Years and Years comes to an end, bringing us all the way to 2034 for a surprisingly hopeful ending. Yet, it still sends a warning from the future – the next monster is always just around the corner.
Russell T Davies believes in people. The good and the bad. It’s a paradox that runs through much of his work, not least his time on Doctor Who. He never doubts the capacity of human beings to do terrible, brutal, needlessly horrible things to each other. Yet he never seems to lose faith that, ultimately, humanity is merely waiting for the opportunity to be its best self. Years and Years finally holds true to this core tenet. And it ends with an episode that restores the balance between the worst and the best of us.
Appropriately, in fact, at times this week, the events feel like they could have been plucked straight Doctor Who 2005-2010. Edith and her merry band don’t turn the tables on Rook’s black-clad heavies with guns or bombs or knives. (Well maybe with a little help from a bazooka). Instead, her weapons are information and faith in people doing the right thing. The pivotal moment feels like it’s only lacking David Tennant grinning impishly as he takes down the Blink network with the sonic screwdriver.
This final episode seeks both provide a rousing, air punching Doctor Who style resolution and to acknowledge a more complex reality
And as a brilliant an episode of Doctor Who as this would have been, the effect is a little jarring. After five episodes of dependent on public distraction and apathy, the resolutions here all hinge on the British public doing the right thing. The rifle-toting guards of Erstwhile 4 mock and jeer that nobody will care about goes on in the camps. And it’s got to be said they make a convincing argument based on the series so far. But the mechanisms of the state – the police, Parliament, even the BBC, all shudder back into life to get things swiftly back to normal in response to Edith’s broadcast. And it all feels a little easy.
Perhaps realising that himself, Davies takes steps to give us both the rousing final battle against Rook and a far messier version of events. For instance, while it transpires that by 2034, the Lyons family have some small level of fame for their role in the events, Edith is quick to dismiss it. The Rook regime, she reasons, couldn’t possibly endure anyway, and too many people were secretly kicking against it from within. The Lyons family’s fame then, comes from happening to number someone from the camps, a woman who led an assault on one of them, one of the enhanced hackers who spread the word, one of the whistleblowers who’d been collecting evidence from within, and one of those who torn down the Red Zone fences. But each individual Lyons was simply one of dozens involved in each effort. (“There were about forty whistleblowers,” sighs Edith).
This episode belongs to Anne Reid’s Muriel, as she skewers both her family and the audience for the road to Hell they’ve paved with their ambivalence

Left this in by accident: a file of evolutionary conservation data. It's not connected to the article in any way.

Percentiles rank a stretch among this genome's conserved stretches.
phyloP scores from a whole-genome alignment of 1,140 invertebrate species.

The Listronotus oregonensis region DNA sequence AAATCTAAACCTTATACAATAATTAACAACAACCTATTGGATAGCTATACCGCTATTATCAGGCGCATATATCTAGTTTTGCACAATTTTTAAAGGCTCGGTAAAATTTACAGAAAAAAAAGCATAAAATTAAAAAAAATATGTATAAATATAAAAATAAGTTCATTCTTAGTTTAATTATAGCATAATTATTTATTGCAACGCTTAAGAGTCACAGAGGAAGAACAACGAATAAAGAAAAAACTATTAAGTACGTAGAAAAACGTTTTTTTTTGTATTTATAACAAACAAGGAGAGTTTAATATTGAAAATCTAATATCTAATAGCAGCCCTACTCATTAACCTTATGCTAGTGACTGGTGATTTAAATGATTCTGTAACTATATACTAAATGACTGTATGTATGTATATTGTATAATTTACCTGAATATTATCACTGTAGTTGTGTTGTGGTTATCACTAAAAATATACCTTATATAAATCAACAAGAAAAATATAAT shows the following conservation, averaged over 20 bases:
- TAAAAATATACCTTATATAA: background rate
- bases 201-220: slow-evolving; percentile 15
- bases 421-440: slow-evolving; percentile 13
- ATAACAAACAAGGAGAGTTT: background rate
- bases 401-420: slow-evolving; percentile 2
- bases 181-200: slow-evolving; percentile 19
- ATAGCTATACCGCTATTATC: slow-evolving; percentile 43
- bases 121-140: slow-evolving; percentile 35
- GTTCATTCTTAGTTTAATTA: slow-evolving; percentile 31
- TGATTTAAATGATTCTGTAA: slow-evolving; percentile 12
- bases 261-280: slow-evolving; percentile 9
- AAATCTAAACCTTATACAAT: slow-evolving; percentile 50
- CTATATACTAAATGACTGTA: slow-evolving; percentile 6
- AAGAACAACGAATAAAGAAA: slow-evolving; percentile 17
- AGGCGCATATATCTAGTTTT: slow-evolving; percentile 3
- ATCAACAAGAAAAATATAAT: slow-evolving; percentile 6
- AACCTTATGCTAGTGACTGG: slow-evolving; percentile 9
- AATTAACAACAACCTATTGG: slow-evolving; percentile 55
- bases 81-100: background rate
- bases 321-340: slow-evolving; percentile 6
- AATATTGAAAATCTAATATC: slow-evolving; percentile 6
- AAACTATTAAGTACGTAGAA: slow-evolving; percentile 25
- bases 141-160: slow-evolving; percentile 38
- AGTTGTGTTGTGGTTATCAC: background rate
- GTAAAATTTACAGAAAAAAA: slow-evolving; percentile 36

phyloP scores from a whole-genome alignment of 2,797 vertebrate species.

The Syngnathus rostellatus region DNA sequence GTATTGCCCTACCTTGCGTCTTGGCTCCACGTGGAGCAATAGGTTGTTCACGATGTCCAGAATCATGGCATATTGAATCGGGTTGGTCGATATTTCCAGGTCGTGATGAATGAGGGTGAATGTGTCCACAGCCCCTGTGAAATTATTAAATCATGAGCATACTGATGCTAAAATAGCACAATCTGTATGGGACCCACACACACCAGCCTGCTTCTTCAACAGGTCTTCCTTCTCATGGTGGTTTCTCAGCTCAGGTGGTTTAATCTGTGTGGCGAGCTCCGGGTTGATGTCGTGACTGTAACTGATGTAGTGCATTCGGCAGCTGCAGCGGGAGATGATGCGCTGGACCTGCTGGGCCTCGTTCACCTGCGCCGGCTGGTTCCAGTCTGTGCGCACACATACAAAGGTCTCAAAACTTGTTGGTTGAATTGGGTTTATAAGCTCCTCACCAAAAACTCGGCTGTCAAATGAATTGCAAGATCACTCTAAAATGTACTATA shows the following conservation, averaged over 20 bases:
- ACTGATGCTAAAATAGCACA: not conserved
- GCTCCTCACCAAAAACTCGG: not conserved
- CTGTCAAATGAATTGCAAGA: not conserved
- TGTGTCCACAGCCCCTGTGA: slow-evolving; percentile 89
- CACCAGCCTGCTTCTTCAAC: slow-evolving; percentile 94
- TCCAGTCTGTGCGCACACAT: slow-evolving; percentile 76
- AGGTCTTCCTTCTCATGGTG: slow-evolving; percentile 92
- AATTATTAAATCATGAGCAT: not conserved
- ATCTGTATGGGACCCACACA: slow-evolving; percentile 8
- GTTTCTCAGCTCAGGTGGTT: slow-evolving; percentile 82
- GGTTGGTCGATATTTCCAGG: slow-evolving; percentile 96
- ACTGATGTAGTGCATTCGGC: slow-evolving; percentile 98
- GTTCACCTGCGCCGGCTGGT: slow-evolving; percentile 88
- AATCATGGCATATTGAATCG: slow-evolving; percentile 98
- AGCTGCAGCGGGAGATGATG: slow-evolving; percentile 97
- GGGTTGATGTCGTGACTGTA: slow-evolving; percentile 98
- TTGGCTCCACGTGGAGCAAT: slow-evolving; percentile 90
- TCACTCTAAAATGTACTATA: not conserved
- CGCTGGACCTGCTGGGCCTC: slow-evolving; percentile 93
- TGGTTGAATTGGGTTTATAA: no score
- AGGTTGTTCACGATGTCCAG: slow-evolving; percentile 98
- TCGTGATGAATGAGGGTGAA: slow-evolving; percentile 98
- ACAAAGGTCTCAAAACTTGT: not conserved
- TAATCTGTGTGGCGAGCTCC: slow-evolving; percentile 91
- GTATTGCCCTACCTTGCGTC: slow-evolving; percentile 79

Meanwhile, the episode is expertly topped and tailed by speeches by Muriel about the state of the world. Between them, they essentially sum up Years and Years in two dynamic performances by Anne Reid. The first points the finger of blame at every single one of us. That collective responsibility means all of us are to blame, not none of us. But the last speech is not much more hopeful. Because as Muriel, points out, the next monster is always just waiting around the corner.
It’s this sense of messy irresolution that allows this optimistic ‘happy ending’ to co-exist gracefully alongside the rest of the series. Are the whispered conspiracy theories that Viv Rook somehow escaped justice after all true? Was she really acting alone or was she the pawn, as she once implied, of some foreign power or private interest? The Erstwhile camps may be closed, but with chunks of the UK still heavily irradiated, the climate still collapsing and China and the United States have gone mad, how is Rook’s replacement going to deal with them without resorting to her extreme “some might call this ‘genocide'” solutions? We’ll never know the answers to those questions.
Because the world is always in upheaval and history never ends. The world has just arrived, as Muriel would describe it, in another pause. Another brief respite of sanity as it holds its breath and readies itself to plunge into the next abyss.
In the end, Years and Years repeats the question it’s always been asking. Which we all should be asking every day. What next?
It’s this uncertainty that, in his typical lyrical style, Davies sums up in a single metaphorical image. And we leave the extended Lyons family, on the edge of their seats and holding their breath. They look towards Muriel’s battered old Senior unit, with one thought in their minds… what happens next?